equipment, you might be able to find someone who will loan you

their lawnmower in exchange for an agreement to mow their lawn

with an additional promise of a rental fee that would be due at some

future date.


What this all circles back around to is the need to be a knowledge

seeker, to see an opportunity when it’s in front of you, and

to have the drive to make it work even if it means you might fail

the first time around. Take the time to learn from your friends,

family, and from as much literature as you can find. Eventually you

will have that “aha” moment where you begin to discover what the

market you would like to enter truly involves and just what kind of

mousetrap you need to develop: one that fits an existing market,

one that improves on an existing market, or one that creates a new

market from your product or service.


A business plan is a tool used by both existing and new businesses

to define their business and examine the market to decide

the best way to move forward with growth. Because business plans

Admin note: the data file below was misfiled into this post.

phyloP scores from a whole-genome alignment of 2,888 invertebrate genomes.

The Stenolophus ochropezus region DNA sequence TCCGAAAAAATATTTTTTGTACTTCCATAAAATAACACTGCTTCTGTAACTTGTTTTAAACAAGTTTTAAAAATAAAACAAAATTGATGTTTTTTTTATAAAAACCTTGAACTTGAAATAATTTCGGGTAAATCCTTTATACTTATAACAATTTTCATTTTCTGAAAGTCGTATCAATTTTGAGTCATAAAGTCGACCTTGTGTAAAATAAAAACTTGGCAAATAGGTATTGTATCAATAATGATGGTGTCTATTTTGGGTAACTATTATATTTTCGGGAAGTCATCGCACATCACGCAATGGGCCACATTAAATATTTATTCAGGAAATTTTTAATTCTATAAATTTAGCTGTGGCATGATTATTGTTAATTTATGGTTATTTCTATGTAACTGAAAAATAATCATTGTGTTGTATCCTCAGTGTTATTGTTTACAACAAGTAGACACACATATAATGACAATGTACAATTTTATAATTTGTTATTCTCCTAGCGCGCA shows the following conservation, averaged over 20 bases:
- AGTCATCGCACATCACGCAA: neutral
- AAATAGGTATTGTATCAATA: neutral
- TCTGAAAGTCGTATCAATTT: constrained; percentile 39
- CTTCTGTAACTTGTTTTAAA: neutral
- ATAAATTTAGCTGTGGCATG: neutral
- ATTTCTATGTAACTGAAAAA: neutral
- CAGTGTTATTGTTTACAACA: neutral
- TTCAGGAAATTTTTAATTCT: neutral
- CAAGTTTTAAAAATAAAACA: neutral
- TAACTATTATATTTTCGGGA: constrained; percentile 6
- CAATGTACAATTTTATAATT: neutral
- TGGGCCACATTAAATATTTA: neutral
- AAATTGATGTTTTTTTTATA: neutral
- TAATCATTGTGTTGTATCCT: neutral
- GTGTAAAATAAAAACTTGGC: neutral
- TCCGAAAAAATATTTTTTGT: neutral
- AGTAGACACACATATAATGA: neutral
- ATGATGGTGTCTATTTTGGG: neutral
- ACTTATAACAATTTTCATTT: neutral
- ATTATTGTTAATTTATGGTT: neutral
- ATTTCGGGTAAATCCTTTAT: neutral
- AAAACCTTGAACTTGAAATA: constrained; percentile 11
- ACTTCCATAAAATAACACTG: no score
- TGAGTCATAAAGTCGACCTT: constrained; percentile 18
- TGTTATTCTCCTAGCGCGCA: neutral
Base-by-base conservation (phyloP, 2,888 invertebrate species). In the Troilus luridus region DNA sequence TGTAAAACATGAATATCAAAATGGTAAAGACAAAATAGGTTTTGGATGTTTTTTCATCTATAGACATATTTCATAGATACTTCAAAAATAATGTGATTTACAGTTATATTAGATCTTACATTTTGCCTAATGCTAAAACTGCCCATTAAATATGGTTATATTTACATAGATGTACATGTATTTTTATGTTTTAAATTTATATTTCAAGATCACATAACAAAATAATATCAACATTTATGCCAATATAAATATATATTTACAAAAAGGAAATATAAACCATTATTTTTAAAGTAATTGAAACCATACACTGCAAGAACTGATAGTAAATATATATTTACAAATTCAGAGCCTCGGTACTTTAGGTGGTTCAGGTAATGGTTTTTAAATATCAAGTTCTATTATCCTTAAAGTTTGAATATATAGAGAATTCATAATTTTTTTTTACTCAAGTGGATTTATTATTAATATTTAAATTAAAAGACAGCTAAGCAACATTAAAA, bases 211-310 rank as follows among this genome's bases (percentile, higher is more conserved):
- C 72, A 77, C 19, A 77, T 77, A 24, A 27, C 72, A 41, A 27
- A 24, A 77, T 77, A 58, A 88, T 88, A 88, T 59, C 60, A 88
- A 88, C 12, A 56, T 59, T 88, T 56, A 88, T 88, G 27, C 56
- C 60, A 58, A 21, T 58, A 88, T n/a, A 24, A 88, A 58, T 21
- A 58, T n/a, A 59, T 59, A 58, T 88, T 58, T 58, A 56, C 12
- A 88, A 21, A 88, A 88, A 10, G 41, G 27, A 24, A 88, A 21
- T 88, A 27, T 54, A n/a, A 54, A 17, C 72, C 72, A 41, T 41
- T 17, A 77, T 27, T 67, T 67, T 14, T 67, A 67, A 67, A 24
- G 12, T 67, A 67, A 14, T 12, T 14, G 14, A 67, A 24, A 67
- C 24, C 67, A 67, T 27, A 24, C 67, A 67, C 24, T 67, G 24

can be time consuming, many businesses forgo their creation. This,

however, is a big mistake. By creating a business plan, especially for

a new business, you are basically trading time for a supercharger to

your business growth engine. Yes, you might not start as soon as

you’d like, but once you begin you will quickly find your competitors

in your rear view mirror because they won’t be as laser focused

in their efforts.


Professional business plans are robust documents that include

the following: an executive summary, situational analysis, known

risks, mission, vision, core values, market analysis, demographic report,

a SWOT analysis, a competitive analysis, a strategic overview,

the business objectives, a product and service strategy, a pricing


strategy, a promotional strategy, a channel strategy, an internal

marketing strategy, a marketing plan, a budget review, a financial

pro-forma, an exit plan, and a conclusion. Let’s look next at an example

of a scaled down version of a professional business plan for a fictitious

coffee shop that someone may want to open.